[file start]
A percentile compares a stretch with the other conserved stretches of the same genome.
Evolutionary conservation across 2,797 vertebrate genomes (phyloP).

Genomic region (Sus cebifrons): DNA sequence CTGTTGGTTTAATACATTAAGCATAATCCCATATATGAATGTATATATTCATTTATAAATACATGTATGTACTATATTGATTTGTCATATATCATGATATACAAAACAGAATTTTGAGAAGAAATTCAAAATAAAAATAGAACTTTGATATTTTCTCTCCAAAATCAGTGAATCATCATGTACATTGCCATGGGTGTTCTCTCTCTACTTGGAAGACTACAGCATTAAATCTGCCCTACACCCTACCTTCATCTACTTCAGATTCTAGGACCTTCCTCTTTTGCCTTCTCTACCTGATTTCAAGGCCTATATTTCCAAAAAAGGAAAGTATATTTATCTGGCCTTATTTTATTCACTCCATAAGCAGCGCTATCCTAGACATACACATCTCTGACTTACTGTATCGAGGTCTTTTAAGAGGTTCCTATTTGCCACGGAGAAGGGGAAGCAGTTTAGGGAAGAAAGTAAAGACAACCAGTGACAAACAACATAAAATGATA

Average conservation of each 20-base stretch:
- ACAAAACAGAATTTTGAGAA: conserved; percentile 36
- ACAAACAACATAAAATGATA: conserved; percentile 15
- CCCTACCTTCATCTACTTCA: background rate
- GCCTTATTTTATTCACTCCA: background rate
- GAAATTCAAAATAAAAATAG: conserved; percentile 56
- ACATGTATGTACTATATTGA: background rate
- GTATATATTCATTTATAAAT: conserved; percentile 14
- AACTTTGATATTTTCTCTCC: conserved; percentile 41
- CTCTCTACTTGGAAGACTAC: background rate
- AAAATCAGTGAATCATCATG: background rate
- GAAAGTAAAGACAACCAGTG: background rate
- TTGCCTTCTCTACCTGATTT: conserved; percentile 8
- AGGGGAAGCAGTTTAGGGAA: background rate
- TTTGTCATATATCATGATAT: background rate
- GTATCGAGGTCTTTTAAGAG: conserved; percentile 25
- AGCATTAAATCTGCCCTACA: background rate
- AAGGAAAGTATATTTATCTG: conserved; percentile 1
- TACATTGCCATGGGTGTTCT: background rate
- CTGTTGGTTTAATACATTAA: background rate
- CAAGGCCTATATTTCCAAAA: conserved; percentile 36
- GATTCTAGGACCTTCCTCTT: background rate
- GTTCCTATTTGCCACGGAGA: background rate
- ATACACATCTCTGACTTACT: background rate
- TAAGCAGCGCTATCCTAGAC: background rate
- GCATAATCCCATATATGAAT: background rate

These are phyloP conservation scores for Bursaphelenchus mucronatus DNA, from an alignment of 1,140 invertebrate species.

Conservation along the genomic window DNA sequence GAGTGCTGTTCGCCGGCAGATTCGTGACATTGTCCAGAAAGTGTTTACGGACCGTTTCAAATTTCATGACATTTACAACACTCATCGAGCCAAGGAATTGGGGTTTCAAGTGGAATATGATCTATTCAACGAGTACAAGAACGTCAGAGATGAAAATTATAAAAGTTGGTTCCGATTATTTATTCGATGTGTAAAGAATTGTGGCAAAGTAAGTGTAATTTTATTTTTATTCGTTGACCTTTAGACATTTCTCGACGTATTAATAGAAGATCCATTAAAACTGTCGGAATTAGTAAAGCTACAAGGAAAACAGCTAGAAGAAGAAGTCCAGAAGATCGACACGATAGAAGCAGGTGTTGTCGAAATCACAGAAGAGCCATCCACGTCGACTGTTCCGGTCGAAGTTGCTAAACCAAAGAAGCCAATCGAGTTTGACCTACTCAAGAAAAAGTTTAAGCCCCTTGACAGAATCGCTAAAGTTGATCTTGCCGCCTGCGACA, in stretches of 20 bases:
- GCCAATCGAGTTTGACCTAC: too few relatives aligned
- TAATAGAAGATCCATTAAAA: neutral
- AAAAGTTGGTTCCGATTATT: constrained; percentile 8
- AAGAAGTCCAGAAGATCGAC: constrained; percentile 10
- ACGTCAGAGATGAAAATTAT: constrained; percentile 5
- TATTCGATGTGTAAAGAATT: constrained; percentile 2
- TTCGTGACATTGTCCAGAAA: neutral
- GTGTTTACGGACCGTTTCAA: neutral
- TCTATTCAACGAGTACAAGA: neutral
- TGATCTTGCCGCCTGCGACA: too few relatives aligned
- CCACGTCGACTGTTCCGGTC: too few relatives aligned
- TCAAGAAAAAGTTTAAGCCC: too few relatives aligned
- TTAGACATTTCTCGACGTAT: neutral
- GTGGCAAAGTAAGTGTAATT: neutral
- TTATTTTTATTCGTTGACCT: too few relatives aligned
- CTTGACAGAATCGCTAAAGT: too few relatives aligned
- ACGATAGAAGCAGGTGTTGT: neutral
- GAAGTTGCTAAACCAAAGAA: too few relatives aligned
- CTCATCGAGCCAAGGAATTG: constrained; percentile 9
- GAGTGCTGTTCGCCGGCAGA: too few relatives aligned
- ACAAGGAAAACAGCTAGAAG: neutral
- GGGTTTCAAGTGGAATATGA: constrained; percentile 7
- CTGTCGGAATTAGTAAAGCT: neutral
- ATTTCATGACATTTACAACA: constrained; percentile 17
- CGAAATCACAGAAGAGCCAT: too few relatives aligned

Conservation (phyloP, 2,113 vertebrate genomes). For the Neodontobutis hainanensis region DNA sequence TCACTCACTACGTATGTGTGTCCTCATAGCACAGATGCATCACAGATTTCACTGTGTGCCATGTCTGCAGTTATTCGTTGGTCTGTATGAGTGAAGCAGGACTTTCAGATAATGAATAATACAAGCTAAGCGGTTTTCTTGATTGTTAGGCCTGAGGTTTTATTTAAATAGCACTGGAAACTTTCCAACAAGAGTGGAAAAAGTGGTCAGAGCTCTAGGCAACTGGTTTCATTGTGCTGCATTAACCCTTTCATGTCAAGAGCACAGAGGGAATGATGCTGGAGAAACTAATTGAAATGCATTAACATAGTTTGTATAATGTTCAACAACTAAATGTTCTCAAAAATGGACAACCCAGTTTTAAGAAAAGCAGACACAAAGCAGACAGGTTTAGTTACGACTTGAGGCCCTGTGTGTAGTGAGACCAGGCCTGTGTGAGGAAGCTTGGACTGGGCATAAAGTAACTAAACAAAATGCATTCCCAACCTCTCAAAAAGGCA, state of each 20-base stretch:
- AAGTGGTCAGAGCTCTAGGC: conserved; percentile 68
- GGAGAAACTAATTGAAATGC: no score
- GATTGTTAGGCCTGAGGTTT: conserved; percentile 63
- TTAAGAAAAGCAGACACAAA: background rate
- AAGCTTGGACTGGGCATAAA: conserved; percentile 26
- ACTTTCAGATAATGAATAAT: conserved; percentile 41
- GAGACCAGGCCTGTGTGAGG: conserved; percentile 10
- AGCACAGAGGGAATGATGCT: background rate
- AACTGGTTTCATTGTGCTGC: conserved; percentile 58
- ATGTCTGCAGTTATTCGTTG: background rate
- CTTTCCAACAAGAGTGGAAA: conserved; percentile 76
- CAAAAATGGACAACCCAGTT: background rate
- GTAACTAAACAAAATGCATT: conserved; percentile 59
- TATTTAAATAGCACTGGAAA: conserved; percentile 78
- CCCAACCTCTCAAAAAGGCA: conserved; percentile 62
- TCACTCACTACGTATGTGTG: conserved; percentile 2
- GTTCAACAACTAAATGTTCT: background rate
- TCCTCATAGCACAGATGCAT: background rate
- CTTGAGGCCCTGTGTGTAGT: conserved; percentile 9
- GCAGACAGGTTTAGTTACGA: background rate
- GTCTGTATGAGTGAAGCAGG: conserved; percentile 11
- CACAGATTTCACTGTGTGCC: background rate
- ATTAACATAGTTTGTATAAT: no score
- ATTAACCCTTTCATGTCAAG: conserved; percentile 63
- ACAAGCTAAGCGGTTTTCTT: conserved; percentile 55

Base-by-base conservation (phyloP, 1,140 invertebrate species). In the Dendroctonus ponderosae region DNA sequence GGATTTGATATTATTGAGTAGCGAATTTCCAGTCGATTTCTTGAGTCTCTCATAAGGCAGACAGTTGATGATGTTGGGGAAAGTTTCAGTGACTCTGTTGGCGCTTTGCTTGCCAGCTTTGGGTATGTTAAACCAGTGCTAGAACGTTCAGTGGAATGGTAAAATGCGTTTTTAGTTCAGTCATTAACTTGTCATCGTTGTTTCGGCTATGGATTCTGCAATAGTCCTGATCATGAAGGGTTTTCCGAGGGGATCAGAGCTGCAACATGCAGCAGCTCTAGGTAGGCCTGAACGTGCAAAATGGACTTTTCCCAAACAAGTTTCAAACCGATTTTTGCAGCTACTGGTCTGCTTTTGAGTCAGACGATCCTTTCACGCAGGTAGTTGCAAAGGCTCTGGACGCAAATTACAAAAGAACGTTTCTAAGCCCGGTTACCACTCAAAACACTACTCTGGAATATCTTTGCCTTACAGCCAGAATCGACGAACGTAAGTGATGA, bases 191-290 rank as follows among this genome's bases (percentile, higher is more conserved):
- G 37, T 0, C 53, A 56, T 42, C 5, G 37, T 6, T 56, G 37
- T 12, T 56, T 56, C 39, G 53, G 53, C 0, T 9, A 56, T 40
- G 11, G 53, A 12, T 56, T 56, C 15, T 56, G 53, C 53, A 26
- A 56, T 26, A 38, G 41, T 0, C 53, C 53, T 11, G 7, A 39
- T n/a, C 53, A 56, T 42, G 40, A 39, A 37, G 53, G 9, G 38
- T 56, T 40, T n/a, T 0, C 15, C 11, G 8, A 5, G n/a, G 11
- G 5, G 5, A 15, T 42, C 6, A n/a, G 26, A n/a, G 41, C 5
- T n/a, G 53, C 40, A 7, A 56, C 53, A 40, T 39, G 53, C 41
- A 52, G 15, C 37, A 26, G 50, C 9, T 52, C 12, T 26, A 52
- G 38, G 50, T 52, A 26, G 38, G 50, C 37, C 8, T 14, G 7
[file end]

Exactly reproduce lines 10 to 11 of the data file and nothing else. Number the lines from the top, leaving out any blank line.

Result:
- ACATGTATGTACTATATTGA: background rate
- GTATATATTCATTTATAAAT: conserved; percentile 14